The Indian state of Rajasthan, popularly known as the “country of kings”. It is well-known for its prominence and impact in almost every area of study and endeavor. Be it the delicacies-Dal-baati-churma, Pyaz kachori, or its different dance forms like ghoomar and kalbeliya. But the textile industry of Rajasthan stands out the most, which includes Leheriya, Bandhani, Zari embroidery, and Kota Doria.
It got its name from the precise location where it was first discovered. Kota Doria comes from Kaithoon, a village 20 meters off the skirts of the main Kota city situated on the banks of the river Chambal. Since the reign of Shahjahan, the second emperor of the Mughal dynasty, the people who live in this region have been honing their skills in this craft. His army General Rao Kishore Singh brought for the very first time this complex technique of weaving from the specialized weavers of Mysore. It was once referred to as “Kota-Masurias,” but its name was changed to “Kota Doria” at a later time. With “doria” being the Japanese word for the concept of thread.
This fabric is unique in that it is a lightweight woven fabric composed of very tiny squares. Another feature that sets this fabric apart is that it is made up of extremely small squares. It was formerly entirely composed of cotton, however this was just done to make it seem more opulent. At this time, cotton makes up sixty percent of the fabric, while silk accounts for forty percent. It is one of the finest open-weaving crafts. The Wholesale fabric carries the admirable properties of both cotton and silk, as it carries the softness, strength, and luster of silk.
It was a need that led to this beautiful creation. This makes them very indigenous, created from local materials and needs, and therefore emerges as something responsible for what the culture demands. Local artists developed this technique and fabric while keeping comfort and daily usage in mind. Due to these modifications and its weaving patterns, it is an extremely lightweight and breathable fabric. It is ideal for the hot summer months that are extreme in Rajasthan.
Throughout history, the most basic kind of Kota Doria evolved. Check patterns were created in this application by mixing the only two colors necessary, white and beige. Those who were there gave it the name “Than.” It was instantly produced in a variety of colors, and as technology evolved, zari was added into the production process. It is a fine gold or silver thread used to construct embroidered patterns and decorations for traditional Indian clothing. These motifs and patterns are often hand-sewn onto the clothes. The aristocratic elite accepted this because of its gorgeous look, which was suggestive of monarchy.
This weaving pattern makes use of the Jala-Naka technique, which is one of the earliest in the history of weaving. It utilizes the sequential interaction of cotton and silk thread to create a woven pattern. The Jala and Naka are responsible for the warp threads’ height. These two halves further connected by warp threads. The word “Taana-Bana” refers to this kind of weaving in certain settings. Weavers continue to use tili or sirki for each pattern, and each motif is handwoven on the loom. As a consequence of the handmade nature of the work, it has a greater value. Cotton is taken into consideration as the fibers of cotton may be combed in order to improve their strength.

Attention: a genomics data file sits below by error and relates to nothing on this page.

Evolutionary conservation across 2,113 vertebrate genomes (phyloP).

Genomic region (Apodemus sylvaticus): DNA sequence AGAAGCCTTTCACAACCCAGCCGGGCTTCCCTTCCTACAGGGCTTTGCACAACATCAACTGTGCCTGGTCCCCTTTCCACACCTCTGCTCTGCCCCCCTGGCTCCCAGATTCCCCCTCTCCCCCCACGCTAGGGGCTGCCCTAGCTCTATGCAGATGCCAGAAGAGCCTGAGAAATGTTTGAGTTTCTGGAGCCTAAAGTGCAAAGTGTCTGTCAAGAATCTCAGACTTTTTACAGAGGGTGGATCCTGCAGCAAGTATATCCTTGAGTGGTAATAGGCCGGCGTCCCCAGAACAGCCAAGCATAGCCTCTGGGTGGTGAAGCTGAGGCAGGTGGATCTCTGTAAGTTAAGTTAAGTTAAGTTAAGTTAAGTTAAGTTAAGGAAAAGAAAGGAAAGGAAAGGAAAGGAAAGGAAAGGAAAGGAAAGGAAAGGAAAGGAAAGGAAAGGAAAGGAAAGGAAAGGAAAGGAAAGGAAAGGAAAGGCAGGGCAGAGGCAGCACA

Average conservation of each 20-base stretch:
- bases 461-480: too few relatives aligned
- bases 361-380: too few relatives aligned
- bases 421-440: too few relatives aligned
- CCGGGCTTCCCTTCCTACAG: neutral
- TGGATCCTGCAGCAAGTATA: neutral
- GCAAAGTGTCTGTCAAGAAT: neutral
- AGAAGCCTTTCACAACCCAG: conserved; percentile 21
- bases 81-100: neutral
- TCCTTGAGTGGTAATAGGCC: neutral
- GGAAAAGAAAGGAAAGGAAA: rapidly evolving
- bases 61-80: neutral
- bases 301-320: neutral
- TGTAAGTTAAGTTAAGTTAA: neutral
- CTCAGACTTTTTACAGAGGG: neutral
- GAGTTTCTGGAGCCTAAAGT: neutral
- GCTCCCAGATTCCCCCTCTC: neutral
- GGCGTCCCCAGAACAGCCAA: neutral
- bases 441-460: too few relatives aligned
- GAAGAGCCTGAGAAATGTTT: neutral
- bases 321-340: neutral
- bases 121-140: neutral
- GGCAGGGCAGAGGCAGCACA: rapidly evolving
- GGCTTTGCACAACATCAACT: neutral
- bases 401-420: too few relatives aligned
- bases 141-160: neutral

Because the weavers are so concerned about the quality of the zari, the whole piece is handwoven, and they only use real zari. This adds to the item’s high worth. In its entirety, the procedure requires the participation of between 18 and 20 persons at different periods over its lifetime. The use of zari thread to produce a GI mark attests to the cloth’s distinctiveness. They also acts as confirmation of provenance. Power looms are not a possibility for generating this.The fluidity with handlooms is much more than that made on power looms.
It is easy to dye in a variety of softer pastel tones as well as darker shades. This fabric’s adaptability enables for the construction of a broad range of clothes, including sarees, suits, dresses, and tops. It is also used in the production of a broad variety of other home decor goods, including curtains, tablemats, and bedsheets. Designers nowadays are combining numerous art forms with Kota Doria while yet preserving its own distinct identity.
Many of you know so much about this amazing fabric that many of you would like to explore more to get your hands on it. You can get this Kota Doria from the leading natural fabric manufacturer in India—Fabriclore. It not only provides Kota Doria but many more fabrics like this with very good quality even at wholesale. So let’s cherish our indigenous original creations.